Member Benefits: Open Houses: A Sales Tool or a Magnet for Trouble?

 July 08, 2019
Member Benefits

Bring up the topic of open houses in a roomful of real estate professionals, and you’ll hear strong opinions on both sides, and some who are still firmly on the fence. Opponents argue that open houses, which have been around since the 1950s and 60s, used to be much more integral to home sales during an era without the internet, email and cell phones. These days, most buyers are using online tools to search for their dream home instead of driving around on Sunday afternoons. With smart filters and settings, potential buyers can be notified of new listings, price changes or contracts pending for homes on their watch list. The convenience of working with a broker who can access a property on your schedule can be invaluable to many buyers. 

On the flip side, open house proponents argue that maximum exposure is the only way to sell a property quickly, and an open house is a valuable tool in their marketing kit. An open house is designed to be a low-pressure opportunity for potential buyers to explore a property at their own pace. If storage space is an issue, they can measure every closet and open each drawer without feeling the need to ‚Äúmove along.‚ÄĚ Open houses tend to attract a good percentage of friendly neighbors as well, which can present a unique opportunity for a potential buyer to learn about the area.¬†

Whichever side you fall on, safety is an ongoing concern for real estate professionals either sponsoring an open house or conducting a private showing of a property. Security issues apply to both the seller and the buyer as well as individual real estate professionals. From accidents to criminal activity, inviting strangers into a property can be dangerous.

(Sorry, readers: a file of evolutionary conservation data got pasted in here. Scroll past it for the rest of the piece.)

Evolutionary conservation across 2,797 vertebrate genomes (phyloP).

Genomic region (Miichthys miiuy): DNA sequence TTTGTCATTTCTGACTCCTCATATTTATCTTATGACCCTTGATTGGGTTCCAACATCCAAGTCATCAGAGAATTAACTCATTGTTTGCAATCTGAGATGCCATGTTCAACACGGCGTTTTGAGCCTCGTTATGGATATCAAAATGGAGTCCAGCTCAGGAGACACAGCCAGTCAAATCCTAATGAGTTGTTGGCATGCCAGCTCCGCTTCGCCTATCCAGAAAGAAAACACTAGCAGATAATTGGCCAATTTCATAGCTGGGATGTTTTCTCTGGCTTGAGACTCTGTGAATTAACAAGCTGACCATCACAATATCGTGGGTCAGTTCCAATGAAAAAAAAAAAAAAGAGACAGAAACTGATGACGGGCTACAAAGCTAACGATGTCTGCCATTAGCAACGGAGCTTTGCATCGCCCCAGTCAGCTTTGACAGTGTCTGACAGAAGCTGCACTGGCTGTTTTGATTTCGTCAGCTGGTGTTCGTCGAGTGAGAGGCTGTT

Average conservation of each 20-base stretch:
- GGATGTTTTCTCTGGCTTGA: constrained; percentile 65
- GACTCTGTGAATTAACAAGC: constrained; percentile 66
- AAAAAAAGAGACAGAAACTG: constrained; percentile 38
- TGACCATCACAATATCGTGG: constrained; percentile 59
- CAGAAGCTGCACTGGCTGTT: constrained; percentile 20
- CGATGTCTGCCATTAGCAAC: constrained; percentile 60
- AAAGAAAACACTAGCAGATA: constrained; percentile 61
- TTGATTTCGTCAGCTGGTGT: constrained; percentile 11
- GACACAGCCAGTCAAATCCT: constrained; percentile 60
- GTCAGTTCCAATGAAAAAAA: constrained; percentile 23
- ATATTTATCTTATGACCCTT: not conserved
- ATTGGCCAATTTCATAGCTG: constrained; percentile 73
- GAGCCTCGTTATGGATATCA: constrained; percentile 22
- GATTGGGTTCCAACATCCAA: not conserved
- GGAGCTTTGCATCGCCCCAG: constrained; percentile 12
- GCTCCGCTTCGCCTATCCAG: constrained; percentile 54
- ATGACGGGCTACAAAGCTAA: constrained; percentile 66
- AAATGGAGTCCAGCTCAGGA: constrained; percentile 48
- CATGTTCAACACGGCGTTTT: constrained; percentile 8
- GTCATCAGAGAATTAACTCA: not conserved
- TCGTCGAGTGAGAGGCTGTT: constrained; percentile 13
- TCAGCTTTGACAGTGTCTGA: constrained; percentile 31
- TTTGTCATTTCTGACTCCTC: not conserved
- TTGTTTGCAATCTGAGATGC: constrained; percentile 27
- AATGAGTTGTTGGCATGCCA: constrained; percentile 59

Common sense tips for safe open houses 

Open houses can draw a wide array of people, some of whom may have ulterior motives ‚ÄĒ not the neighbor next door who wants to see your new kitchen ‚ÄĒ but thieves who may be scoping out the property. A crowded open house may be great for exposure, but it also means you may not be able to keep track of everyone on the property. Here are some quick tips to help decrease the likelihood of theft and any resulting claims.¬†

  • Instruct the seller to store all valuables, such as checkbooks, jewelry, prescription drugs and firearms.¬†
  • Request the seller to repair any hazards like torn carpet, loose floorboards or leaky pipes.¬†
  • Make sure outdoor areas are free of debris, ice, snow or other impediments.¬†
  • Use a sign-in sheet and request an ID from all visitors.¬†
  • Alert the neighbors to watch for any suspicious activity.¬†

When the open house ends, make sure to: 

  • Inspect the property before leaving.¬†
  • Ensure all windows and doors are securely locked.¬†
  • Account for all property keys and return them to the lockbox or another designated area.¬†

In general, conducting open houses on your own is not recommended. Not only can a co-worker or friend keep you company during an open house, they can help you monitor visitors and may help to deter criminal activity. It’s the buddy system! In the case of a co-worker, it’s helpful to have an extra hand to answer questions and communicate with potential buyers so you don’t miss any opportunities. 

Most real estate professionals who carry an errors and omissions (E&O) policy should have coverage for open house claims, however, it’s a good idea to review your policy. Insurance offers protection in case of the unexpected, but prevention is an important part of the equation too. For more information, visit

This contributing article is from Pearl Insurance, a WRA exclusive member benefit company.

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